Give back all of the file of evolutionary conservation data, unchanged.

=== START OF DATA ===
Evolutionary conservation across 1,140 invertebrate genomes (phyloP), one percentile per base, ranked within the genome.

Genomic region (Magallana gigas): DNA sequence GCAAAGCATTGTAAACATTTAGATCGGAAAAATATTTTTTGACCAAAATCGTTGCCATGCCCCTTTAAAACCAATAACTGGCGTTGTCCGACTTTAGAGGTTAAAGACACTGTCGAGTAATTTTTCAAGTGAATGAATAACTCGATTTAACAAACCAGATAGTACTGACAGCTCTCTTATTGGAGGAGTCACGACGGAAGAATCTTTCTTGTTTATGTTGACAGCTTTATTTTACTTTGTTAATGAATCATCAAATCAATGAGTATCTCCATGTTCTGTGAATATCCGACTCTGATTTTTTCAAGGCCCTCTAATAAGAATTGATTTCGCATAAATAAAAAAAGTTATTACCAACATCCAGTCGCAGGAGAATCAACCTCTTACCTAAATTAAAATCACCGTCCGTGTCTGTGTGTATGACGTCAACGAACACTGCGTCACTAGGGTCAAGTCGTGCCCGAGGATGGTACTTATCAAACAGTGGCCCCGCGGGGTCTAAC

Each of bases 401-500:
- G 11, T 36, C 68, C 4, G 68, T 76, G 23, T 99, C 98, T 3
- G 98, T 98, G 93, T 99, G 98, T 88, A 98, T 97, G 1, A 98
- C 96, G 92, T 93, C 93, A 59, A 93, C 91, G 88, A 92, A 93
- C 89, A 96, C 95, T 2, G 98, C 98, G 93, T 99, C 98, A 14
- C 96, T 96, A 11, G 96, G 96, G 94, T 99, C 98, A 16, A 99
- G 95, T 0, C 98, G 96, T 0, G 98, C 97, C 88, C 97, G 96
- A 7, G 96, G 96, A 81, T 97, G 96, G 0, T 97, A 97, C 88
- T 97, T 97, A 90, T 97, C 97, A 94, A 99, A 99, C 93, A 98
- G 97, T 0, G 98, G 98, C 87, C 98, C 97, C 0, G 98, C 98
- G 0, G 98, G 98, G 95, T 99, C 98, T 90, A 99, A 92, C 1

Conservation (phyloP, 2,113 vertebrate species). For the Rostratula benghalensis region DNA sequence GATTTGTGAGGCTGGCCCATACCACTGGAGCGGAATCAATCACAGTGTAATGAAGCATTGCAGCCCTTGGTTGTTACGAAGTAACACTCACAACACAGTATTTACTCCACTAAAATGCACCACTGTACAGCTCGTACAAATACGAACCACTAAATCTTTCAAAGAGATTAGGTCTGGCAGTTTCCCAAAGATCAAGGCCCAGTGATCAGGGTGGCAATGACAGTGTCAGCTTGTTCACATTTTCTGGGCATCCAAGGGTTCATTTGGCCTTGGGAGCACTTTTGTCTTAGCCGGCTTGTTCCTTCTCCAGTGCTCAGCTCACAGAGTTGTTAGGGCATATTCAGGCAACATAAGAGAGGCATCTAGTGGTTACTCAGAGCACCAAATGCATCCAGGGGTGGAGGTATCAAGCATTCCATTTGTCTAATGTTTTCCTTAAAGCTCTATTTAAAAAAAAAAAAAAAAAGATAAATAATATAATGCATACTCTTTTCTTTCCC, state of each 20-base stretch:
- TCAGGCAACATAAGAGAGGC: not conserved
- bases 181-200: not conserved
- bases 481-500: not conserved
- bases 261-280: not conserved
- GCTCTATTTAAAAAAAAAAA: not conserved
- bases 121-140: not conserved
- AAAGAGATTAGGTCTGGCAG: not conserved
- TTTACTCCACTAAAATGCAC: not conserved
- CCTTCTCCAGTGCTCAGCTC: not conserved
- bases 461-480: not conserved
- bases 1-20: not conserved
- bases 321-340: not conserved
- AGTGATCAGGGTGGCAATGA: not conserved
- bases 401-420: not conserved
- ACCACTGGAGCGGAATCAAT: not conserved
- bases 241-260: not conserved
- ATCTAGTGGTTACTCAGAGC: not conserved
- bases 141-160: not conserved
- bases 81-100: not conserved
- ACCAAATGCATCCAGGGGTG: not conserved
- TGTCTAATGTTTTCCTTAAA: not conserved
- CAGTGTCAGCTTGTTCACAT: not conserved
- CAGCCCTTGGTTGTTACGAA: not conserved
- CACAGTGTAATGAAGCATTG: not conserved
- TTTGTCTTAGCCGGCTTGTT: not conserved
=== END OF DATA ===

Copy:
Evolutionary conservation across 1,140 invertebrate genomes (phyloP), one percentile per base, ranked within the genome.

Genomic region (Magallana gigas): DNA sequence GCAAAGCATTGTAAACATTTAGATCGGAAAAATATTTTTTGACCAAAATCGTTGCCATGCCCCTTTAAAACCAATAACTGGCGTTGTCCGACTTTAGAGGTTAAAGACACTGTCGAGTAATTTTTCAAGTGAATGAATAACTCGATTTAACAAACCAGATAGTACTGACAGCTCTCTTATTGGAGGAGTCACGACGGAAGAATCTTTCTTGTTTATGTTGACAGCTTTATTTTACTTTGTTAATGAATCATCAAATCAATGAGTATCTCCATGTTCTGTGAATATCCGACTCTGATTTTTTCAAGGCCCTCTAATAAGAATTGATTTCGCATAAATAAAAAAAGTTATTACCAACATCCAGTCGCAGGAGAATCAACCTCTTACCTAAATTAAAATCACCGTCCGTGTCTGTGTGTATGACGTCAACGAACACTGCGTCACTAGGGTCAAGTCGTGCCCGAGGATGGTACTTATCAAACAGTGGCCCCGCGGGGTCTAAC

Each of bases 401-500:
- G 11, T 36, C 68, C 4, G 68, T 76, G 23, T 99, C 98, T 3
- G 98, T 98, G 93, T 99, G 98, T 88, A 98, T 97, G 1, A 98
- C 96, G 92, T 93, C 93, A 59, A 93, C 91, G 88, A 92, A 93
- C 89, A 96, C 95, T 2, G 98, C 98, G 93, T 99, C 98, A 14
- C 96, T 96, A 11, G 96, G 96, G 94, T 99, C 98, A 16, A 99
- G 95, T 0, C 98, G 96, T 0, G 98, C 97, C 88, C 97, G 96
- A 7, G 96, G 96, A 81, T 97, G 96, G 0, T 97, A 97, C 88
- T 97, T 97, A 90, T 97, C 97, A 94, A 99, A 99, C 93, A 98
- G 97, T 0, G 98, G 98, C 87, C 98, C 97, C 0, G 98, C 98
- G 0, G 98, G 98, G 95, T 99, C 98, T 90, A 99, A 92, C 1

Conservation (phyloP, 2,113 vertebrate species). For the Rostratula benghalensis region DNA sequence GATTTGTGAGGCTGGCCCATACCACTGGAGCGGAATCAATCACAGTGTAATGAAGCATTGCAGCCCTTGGTTGTTACGAAGTAACACTCACAACACAGTATTTACTCCACTAAAATGCACCACTGTACAGCTCGTACAAATACGAACCACTAAATCTTTCAAAGAGATTAGGTCTGGCAGTTTCCCAAAGATCAAGGCCCAGTGATCAGGGTGGCAATGACAGTGTCAGCTTGTTCACATTTTCTGGGCATCCAAGGGTTCATTTGGCCTTGGGAGCACTTTTGTCTTAGCCGGCTTGTTCCTTCTCCAGTGCTCAGCTCACAGAGTTGTTAGGGCATATTCAGGCAACATAAGAGAGGCATCTAGTGGTTACTCAGAGCACCAAATGCATCCAGGGGTGGAGGTATCAAGCATTCCATTTGTCTAATGTTTTCCTTAAAGCTCTATTTAAAAAAAAAAAAAAAAAGATAAATAATATAATGCATACTCTTTTCTTTCCC, state of each 20-base stretch:
- TCAGGCAACATAAGAGAGGC: not conserved
- bases 181-200: not conserved
- bases 481-500: not conserved
- bases 261-280: not conserved
- GCTCTATTTAAAAAAAAAAA: not conserved
- bases 121-140: not conserved
- AAAGAGATTAGGTCTGGCAG: not conserved
- TTTACTCCACTAAAATGCAC: not conserved
- CCTTCTCCAGTGCTCAGCTC: not conserved
- bases 461-480: not conserved
- bases 1-20: not conserved
- bases 321-340: not conserved
- AGTGATCAGGGTGGCAATGA: not conserved
- bases 401-420: not conserved
- ACCACTGGAGCGGAATCAAT: not conserved
- bases 241-260: not conserved
- ATCTAGTGGTTACTCAGAGC: not conserved
- bases 141-160: not conserved
- bases 81-100: not conserved
- ACCAAATGCATCCAGGGGTG: not conserved
- TGTCTAATGTTTTCCTTAAA: not conserved
- CAGTGTCAGCTTGTTCACAT: not conserved
- CAGCCCTTGGTTGTTACGAA: not conserved
- CACAGTGTAATGAAGCATTG: not conserved
- TTTGTCTTAGCCGGCTTGTT: not conserved